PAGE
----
Saturday, 12 September 2009

A Hot Morning in Corfu

Friday, 28 August 2009. The ship returns to Corfu and we must prepare to return to the UK. However, our flight is a late one. We are not due to leave the ship until 7:30pm and so we go out to walk into Corfu.

It is first thing in the morning and yet the temperature is soaring way into the 90s. By the time we reach the old - sorry make that the New - Fortress, we are hot, a little footsore and wanting a drink. We walked past and then up the side of the fortress. It was built between 1572 and 1645 by the Venetians, with further work done to the defences by both the British and the French. Above the gate that is behind the palm trees there was a carving of a winged lion that I found later to be the emblem of St Mark. In fact it's official name is the Fortress of St Mark, but everyone calls it the New Fortress because there is an older one that we saw on a previous cruise.

We reach the Old Town, a place of narrow streets, marble paving underfoot and full of character. Arcaded walkways shelter you from the sun and provide some cool against the glare and heat of the sun. We walk past a large pile of boxes on the pavement. A van has made a delivery to a shop and unloaded quickly and moved off. On roads of this width even one parked car means the road is blocked until it moves.

It's too early for there to be many tourists about. Almost everyone we see is a local, hurrying to get their shopping done before the heat of the day becomes too unbearable.

The old town of Corfu has some interesting corners - or perhaps I should say curves... Those shorts are miraculously defying gravity! The Old Town is full of little squares like this - if not all so splendidly adorned by near-naked maidens... In the centre is an old covered well.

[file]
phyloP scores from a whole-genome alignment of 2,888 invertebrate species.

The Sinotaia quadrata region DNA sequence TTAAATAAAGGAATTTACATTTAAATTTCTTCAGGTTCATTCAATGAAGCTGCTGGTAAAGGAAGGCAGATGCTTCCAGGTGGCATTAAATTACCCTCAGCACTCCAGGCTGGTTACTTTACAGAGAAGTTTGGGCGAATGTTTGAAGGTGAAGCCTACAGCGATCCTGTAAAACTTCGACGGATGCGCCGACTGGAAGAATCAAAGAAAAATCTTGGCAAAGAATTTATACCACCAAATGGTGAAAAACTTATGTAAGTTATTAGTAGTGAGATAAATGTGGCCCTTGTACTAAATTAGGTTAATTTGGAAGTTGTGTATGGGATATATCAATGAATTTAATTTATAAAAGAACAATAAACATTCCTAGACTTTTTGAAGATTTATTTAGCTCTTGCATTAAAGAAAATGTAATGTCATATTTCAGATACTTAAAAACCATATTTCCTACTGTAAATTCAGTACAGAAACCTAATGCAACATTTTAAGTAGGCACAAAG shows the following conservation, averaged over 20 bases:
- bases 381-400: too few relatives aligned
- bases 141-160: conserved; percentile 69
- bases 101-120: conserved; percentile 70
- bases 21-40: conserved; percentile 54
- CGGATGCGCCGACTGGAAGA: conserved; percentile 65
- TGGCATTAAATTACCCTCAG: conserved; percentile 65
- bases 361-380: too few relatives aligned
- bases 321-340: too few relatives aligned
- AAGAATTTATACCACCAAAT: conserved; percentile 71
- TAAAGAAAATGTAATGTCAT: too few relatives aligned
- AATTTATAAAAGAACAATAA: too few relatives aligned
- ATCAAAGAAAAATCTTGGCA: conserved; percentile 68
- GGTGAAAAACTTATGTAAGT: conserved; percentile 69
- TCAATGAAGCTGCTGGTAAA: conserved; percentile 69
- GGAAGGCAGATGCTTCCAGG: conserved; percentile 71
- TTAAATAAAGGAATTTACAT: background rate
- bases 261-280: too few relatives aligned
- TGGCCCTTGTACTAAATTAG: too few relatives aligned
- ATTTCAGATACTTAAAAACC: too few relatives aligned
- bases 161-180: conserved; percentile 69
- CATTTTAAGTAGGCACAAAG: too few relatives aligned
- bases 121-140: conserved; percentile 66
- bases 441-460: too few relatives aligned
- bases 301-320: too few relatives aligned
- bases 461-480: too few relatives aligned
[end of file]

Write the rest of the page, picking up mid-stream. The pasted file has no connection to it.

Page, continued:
A larger square gave us a chance to rest our legs and admire the scenery. From here we retraced our steps until we hit the edge of the more modern town where we sat on a corner and ordered drinks at a street cafe. Two other passengers, Robert and his grandson Ryan came past and joined us for a while. Having had our rest we walked slowly back to the ship, my shirt almost entirely darkened by sweat as the temperature was now over 100 degrees. Our cases had been taken from the cabin late the night before, ready for going to the airport so there was nothing we could do about getting changed. But once back into the air conditioning onboard we started to cool down and feel better.

We had lunch and then wandered the ship for a last look round before heading for our usual refuge in the Horizon bar. I read for most of the afternoon - finishing the book that I had meant to read on the flight home... Then the usual wait at the airport, enlivened for a moment as I walked through a cloud of what I thought was smoke, as I was walking behind a lady and her son. She dropped her "ciggy" in a bin and there was a shout of laughter from her family. She had been spraying deodorant to cool herself and then realised she shouldn't have still had it, having already passed through security! Christopher Biggins was waiting to fly back home and was incredibly patient with the queue of people who lined up for an autograph. No one asked for mine... Homeward bound!

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  1. very good blog: good photos, relevant terse comments and the whole thing penned in literate interesting style.
    you wouldnt believe - or perhaps you would - the woolly nonsense that Corfu seems to inspire. Folks who clearly should not be let anywhere near the alphabet seem emboldened to put pen to keyboard and blather on about the island. It must be something in the water because one sees exact same gushing and waffling from people who for some reason set up home here.
    I cast an eye over these scribbles because now and then I post a compilation of the unfunniest most gauches (yrs definitely excluded; yrs is soberly competent) for the mordant humour of my so-called readers.
    bravo n i hope corfu pleased you.

  2. Well Busker, what can I say but "thank you" and to commend your own blog to readers interested in all things Corfu (click Busker's name and follow the links) and, lastly, to congratulate you on your excellent taste in literature...!

    (The cheque's in the post, ok?)


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